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Monogr Soc Res Child Dev. 1990;55(3-4):1-93; discussion 94-109.

The development of forgetting and reminiscence.

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  • 1Division of Educational Psychology, University of Arizona, Tucson 85721.

Abstract

Many theoretical positions on memory development anticipate that forgetting rates should vary substantially with age. The nature of these age variations is also relevant to many applied questions about child development that have major social policy implications, such as the veracity of children's eyewitness testimony and the long-term effectiveness of classroom instruction. Surprisingly, developmental studies of long-term retention have repeatedly produced the puzzling finding that forgetting rates are age invariant. It now seems, however, that these null age trends may have been artifacts of variables such as measurement insensitivity, floor effects, and stages-of-learning confounds. Assuming, as some later studies suggest, that forgetting rates vary with age when these factors are controlled, there are three overriding questions that must be dealt with in the developmental analysis of forgetting: the relative importance of storage failure versus retrieval failure, the relative importance of true forgetting processes versus test-induced processes, and the relative importance of storage-based reminiscence versus retrieval-based reminiscence. We describe a framework (disintegration/redintegation theory) that provides a conceptual environment within which research on these questions can progress. This framework, which evolved from fuzzy-trace theory, reinterprets processes such as storage failure, retrieval failure, restorage, and retrieval relearning in terms of levels of featural integration in traces (i.e., the extent to which contextual information is integrated with core semantic gist to produce a coherent representation). The theory is implemented in a mathematical model (the trace-integrity model) whose parameters deliver measurements of relevant memory processes on a common ratio scale. In a series of experiments, the model was used to study the theory's predictions about the contributions of these memory processes to long-term retention in subjects between the ages of 7 and 70. All the experiments were standard long-term retention designs (an initial acquisition session, followed by a 1-2-week forgetting interval, followed by a series of retention tests).(ABSTRACT TRUNCATED AT 400 WORDS)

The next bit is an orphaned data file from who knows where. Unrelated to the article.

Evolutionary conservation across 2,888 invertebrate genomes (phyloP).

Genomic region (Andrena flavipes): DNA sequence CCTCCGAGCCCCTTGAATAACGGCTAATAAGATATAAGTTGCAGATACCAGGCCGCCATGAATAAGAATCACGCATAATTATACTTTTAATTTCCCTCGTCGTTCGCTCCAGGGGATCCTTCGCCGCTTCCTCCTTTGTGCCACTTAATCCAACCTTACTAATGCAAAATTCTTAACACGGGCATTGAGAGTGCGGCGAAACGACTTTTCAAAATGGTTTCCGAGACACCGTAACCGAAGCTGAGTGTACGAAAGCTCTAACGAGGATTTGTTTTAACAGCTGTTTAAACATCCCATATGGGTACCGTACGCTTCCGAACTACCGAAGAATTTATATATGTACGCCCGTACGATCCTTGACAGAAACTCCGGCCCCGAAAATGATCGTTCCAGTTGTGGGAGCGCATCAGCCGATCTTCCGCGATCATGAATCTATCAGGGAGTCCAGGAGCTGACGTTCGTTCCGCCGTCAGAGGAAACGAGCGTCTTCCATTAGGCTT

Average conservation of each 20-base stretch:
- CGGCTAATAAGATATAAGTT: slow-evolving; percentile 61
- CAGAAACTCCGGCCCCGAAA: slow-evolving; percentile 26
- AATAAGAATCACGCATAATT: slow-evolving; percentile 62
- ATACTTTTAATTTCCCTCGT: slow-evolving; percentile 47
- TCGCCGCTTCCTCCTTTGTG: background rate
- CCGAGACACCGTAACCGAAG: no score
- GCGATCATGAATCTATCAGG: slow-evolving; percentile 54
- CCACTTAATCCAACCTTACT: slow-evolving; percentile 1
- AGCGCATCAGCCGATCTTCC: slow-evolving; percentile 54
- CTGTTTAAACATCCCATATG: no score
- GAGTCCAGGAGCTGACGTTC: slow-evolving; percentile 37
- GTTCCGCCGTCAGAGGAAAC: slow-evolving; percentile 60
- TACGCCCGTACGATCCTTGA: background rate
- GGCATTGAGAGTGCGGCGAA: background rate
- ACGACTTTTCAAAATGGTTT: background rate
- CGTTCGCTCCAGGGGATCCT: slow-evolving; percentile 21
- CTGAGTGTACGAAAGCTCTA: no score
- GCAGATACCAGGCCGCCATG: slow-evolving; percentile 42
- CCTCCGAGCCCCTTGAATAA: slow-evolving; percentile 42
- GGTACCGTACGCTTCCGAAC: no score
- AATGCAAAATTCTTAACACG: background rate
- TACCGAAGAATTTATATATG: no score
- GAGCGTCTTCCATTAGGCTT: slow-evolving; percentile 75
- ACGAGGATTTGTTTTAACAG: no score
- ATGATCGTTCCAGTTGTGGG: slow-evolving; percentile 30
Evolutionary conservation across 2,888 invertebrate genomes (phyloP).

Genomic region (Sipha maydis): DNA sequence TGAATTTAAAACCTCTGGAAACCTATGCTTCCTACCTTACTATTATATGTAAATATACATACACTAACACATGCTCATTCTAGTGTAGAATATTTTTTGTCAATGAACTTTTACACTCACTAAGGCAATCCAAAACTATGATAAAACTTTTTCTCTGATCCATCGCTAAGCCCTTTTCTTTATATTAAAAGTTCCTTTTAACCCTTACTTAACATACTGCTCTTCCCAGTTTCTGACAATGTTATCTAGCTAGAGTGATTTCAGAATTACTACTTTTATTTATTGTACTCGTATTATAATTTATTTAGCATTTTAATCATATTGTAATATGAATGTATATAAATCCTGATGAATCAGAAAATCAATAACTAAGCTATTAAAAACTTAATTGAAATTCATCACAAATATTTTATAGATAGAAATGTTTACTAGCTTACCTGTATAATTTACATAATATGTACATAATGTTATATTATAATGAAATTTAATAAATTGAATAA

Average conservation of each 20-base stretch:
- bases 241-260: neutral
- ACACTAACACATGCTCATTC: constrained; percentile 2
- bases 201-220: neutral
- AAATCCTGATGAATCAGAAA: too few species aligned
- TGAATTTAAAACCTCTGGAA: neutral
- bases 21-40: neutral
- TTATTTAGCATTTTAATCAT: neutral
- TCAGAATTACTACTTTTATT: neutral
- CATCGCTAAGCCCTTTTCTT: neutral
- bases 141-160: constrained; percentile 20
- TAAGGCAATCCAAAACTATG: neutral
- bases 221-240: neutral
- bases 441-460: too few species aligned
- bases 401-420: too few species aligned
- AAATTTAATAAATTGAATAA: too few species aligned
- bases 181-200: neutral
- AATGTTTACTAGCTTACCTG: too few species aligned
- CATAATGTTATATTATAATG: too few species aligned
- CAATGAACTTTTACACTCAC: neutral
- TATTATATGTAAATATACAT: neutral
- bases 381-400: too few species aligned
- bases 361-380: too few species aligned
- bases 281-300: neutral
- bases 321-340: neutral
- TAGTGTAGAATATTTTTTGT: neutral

PMID:
2287345
[PubMed - indexed for MEDLINE]
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